Mental Health Nursing
Mental health nurses, also known as psychiatric nurses, provide care to patients suffering from mental health disorders. Nursing is a large and diverse field, and mental health nursing is a vital subset.
Registered nurses who have completed a master’s or doctoral degree in psychiatric mental health nursing are considered mental health nurses. As previously stated, a mental health nurse can be identified by various terms, each indicating the nurse’s educational background and licensure.
Psychiatric Mental Health Advanced Practice Registered Nurse (PMH-APRN) and Doctor of Nursing Practice are two of these titles (DNP).
A mental health nurse’s primary responsibility is to assess the mental health needs of individual patients, families, groups, and communities. This could imply developing a care plan and assessing the efficacy of this patient’s treatment. Prescription medication, psychotherapy, and other relevant therapeutics may be used in treatment.
Nurses specializing in mental health may work in hospitals, private practices, prisons, community centers, or for corporations. Aside from direct patient care, mental health nurses work to develop new policies and advocate for policy changes through legislation.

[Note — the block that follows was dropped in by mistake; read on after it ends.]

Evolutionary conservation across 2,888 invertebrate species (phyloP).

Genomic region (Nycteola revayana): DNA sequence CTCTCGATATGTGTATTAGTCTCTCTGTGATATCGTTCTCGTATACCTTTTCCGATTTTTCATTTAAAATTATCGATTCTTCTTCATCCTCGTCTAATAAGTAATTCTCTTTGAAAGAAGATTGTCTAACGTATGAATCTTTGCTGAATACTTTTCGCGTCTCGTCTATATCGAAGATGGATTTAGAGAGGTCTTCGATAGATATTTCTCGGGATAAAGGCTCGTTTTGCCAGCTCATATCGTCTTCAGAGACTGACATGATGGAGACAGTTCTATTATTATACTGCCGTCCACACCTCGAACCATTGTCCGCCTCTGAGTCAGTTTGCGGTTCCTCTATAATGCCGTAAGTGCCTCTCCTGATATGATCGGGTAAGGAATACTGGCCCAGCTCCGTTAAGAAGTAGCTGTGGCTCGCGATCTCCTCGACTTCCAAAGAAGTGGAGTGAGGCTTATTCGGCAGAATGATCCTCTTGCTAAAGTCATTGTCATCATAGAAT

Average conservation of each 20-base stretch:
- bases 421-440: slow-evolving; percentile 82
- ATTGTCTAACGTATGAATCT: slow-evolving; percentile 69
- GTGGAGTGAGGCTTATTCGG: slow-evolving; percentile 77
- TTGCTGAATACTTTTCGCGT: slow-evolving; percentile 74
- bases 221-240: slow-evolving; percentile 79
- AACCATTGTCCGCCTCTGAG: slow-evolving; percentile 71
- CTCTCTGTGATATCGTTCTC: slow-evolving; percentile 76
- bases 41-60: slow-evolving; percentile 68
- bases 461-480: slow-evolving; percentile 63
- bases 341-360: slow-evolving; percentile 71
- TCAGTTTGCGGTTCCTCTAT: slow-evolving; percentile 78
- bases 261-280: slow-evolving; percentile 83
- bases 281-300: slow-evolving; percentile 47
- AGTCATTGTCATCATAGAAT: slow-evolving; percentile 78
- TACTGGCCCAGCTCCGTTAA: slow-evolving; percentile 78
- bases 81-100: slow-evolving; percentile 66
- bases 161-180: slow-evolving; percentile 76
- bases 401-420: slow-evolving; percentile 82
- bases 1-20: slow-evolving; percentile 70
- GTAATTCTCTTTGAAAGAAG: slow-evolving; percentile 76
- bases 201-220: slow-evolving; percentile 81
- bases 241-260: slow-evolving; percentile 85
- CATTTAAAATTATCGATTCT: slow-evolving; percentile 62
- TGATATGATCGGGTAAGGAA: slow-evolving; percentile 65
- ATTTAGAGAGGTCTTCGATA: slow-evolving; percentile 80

Multiple projections indicate that there will be a shortage of mental health professionals to serve people of all ages in the coming years. Marriage and family therapists, psychiatrists, mental health counselors, social workers, psychologists, and school counselors are in short supply.
According to the American Psychiatric Nurses Association, psychiatric mental health nurses “represent one of the fastest-growing, non-physician specialties in health care and currently face incredibly high demand for their services.” Much has changed in the field of mental health care in recent years. More Americans have health insurance than ever, and the Affordable Care Act requires mental health care provisions. Furthermore, the stigma associated with mental health and receiving mental health care is decreasing, increasing the demand for mental health professionals.
This career path begins with nursing. Nurses are hands-on with their patients, monitoring and administering care while promoting long-term health solutions. They do exciting work that changes daily. If you’re already thinking about nursing but are also interested in mental health care, becoming a mental health nurse may be your ideal career path.
Nurses’ jobs are in high demand and are expected to grow in the coming years. Consider a career in mental health nursing if you want to combine health care, good communication and relationship skills, and behavioral sciences.